Blind Zatoichi (Takeshi Kitano) makes his living by gambling and giving massages. Being blind, he can hear how the dice fall... But behind his humble façade, Zatoichi is a master swordsman, fast on the draw and deadly precise. When Zatoichi comes to a small town run by two rival gangs and a powerful samurai, he meets two young geishas intent on avenging their parents' murder a decade earlier. They suspect one of the gangs and their leader. Zatoichi quietly joins their team and is destined for violent showdowns.
Review by Andrew L. Urban:
Takeshi Kitano has invented a new genre with Zatoichi, the hamurai movie. This is where the acting is notably hammy, the sword action is not so much gory as glorified with pretty fountains of blood as victims are gashed open, and the whole thing is spiced up by musical interludes that would make fine video clips of agri-pop. Peasants whack the muddy fields with their tools in rhythmic syncopation, or carpenters build houses with a whack here and a whack there, everywhere a whack whack....
The finale brings everyone back on stage for an extended and colourful tap routine (the tap shows are Japanese sandals with wooden tap-tags attached). Clearly, nothing in this film is to be taken seriously, although it borrows from the classic samurai tradition. That's great, but at two hours there are many seriously tedious sequences, as well as several repetitious action scenes in which various factions slash and stab each other. We often don't quite know why or who they are. The slightness of the story is fattened up by inscrutable extensions (think hair extensions) that flash before our eyes.
I freely admit that I have not been seduced by Takeshi Kitano's films, no, not even Hana-Bi. Here he seems to take the piss out of everything and everyone including himself. He's a bleached blond with a Caesar cut, a blind sword master who gives one measly massage throughout the film; he eventually pretends to be sighted but then reveals that all the time he was performing miraculous battle scenes, slaying eight enemies at a time, totally blind.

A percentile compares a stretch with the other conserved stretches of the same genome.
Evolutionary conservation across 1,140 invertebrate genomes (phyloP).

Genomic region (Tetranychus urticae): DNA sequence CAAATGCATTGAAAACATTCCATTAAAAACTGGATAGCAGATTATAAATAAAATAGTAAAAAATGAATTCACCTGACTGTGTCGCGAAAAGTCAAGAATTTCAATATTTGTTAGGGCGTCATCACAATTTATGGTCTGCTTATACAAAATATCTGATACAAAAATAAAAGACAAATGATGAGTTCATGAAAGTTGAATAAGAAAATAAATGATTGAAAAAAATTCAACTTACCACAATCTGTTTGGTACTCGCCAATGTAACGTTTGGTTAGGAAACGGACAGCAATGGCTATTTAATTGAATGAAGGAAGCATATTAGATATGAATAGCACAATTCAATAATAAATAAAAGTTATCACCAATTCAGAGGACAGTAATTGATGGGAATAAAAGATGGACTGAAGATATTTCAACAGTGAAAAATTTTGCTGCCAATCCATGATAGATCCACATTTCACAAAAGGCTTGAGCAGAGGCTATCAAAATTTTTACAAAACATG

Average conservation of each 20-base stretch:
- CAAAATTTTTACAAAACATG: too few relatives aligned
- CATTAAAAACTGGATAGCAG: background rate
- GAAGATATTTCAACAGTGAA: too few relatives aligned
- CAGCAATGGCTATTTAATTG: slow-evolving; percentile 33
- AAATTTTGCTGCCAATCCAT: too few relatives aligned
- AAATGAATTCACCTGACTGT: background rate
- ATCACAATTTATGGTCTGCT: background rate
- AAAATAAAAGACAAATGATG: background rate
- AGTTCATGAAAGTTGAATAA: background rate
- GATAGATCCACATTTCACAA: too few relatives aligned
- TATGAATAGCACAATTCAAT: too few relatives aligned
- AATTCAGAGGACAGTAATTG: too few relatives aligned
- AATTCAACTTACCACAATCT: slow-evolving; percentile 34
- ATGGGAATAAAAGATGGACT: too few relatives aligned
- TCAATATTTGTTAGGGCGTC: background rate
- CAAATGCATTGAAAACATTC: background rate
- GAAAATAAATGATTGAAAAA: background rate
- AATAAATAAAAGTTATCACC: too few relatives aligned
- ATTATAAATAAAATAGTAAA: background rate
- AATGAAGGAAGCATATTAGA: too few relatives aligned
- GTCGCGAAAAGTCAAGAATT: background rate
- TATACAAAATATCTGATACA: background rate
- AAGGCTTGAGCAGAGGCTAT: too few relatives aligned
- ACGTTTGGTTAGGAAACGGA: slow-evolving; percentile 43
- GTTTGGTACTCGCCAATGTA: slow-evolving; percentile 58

He still has the same idiosyncratic facial ticks and mannerisms, the same old stupid adversaries and the same old deadpan style of killing.
I apologise if you feel I have spoilt some elements of the film, I couldn't help myself. I'm just a humble hack who wanders from keyboard to keyboard, writes without fingers, loves tap dancing and could use a massage.
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CAST: Takeshi Kitano, Tadanobu Asano, Yui Natsukawa, Michiyo Ookusu, Yuuko Daike, Gadarukanaru Taka, Daigoro Tachibana, Ittoku Kishibe, Saburo Ishikuya, Akira Emoto
PRODUCER: Masayuko Mori
DIRECTOR: Takeshi Kitano
SCRIPT: Takeshi Kitano
CINEMATOGRAPHER: Katsui Yanagishima
EDITOR: Takeshi Kitano, Yoshhinoro Oota
MUSIC: Keiichi Suzuki
PRODUCTION DESIGN: Norihiro Isoda
RUNNING TIME: 116 minutes
AUSTRALIAN DISTRIBUTOR: BVI
AUSTRALIAN RELEASE: September 2, 2004
VIDEO DISTRIBUTOR: BVHE
VIDEO RELEASE: February 16, 2005